He had decided, Garcia Aguilera said, that he would conduct a “solo” march on Sunday, walking alone down a main avenue of central Havana, carrying a white rose, “on behalf of all citizens whom the regime has deprived of their right” to protest the following day.

On Sunday morning, however, as a steady rain fell in Havana, Garcia Aguilera said on Facebook that he might not march. His home was surrounded by state security, he said, his family was fearful, and journalists gathered outside were being pushed away. But he called on all Cubans, whether inside or out, to start “applauding” at 3 p.m., sending a signal of solidarity that no one could say was against the law.

His plans have sparked a lively debate on Cuba’s still wide-open social media platforms, where some have congratulated his bravery while others have dismissed him as a grandstander and questioned his assumption of leadership among a wide range of opposition factions — many of which predate his own.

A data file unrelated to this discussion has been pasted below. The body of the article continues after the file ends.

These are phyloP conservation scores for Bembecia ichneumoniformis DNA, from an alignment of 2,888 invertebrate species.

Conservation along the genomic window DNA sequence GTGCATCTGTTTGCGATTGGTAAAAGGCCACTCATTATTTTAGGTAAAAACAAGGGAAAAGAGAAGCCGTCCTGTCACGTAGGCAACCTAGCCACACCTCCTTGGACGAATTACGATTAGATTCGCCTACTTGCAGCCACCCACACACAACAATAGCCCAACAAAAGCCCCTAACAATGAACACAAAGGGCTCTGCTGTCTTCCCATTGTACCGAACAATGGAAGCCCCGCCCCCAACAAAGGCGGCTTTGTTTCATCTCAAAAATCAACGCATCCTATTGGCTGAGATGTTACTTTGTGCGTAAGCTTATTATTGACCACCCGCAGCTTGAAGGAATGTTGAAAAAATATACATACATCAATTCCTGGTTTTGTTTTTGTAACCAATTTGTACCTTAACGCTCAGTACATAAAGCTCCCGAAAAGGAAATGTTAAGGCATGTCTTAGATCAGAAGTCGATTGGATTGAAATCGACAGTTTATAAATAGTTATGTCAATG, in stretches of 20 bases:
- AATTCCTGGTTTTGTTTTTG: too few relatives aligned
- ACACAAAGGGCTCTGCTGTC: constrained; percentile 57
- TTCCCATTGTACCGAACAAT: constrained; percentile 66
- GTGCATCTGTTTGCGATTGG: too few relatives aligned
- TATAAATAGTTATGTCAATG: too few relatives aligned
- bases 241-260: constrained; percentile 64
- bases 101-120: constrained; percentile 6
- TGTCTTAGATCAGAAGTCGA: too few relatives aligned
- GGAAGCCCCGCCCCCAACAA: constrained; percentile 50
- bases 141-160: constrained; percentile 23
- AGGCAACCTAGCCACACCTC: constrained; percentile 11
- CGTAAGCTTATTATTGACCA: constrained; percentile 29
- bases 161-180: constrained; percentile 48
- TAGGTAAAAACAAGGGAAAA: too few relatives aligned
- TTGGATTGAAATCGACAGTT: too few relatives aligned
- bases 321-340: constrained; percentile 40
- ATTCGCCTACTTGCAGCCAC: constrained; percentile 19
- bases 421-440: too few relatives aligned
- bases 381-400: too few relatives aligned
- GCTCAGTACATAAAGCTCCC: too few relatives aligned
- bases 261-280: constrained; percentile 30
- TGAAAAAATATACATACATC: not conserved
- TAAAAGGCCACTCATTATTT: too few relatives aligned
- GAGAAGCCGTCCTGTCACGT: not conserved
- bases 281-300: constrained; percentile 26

Regardless of what happens Monday, Cuesta Morua said he believes the movement will continue “in some fashion.”

“There is a combination of social dissatisfaction, eagerness for freedom, new energy in a young generation that has no connection to the revolution, and hope for a better future for the country,” he said, describing a momentum that has little to do with U.S. policy.

“The sense of an ending of one historical cycle and the opening of a more democratic one is already rooted in society,” Cuesta Morua said.

Mary Beth Sheridan in Mexico City contributed to this report.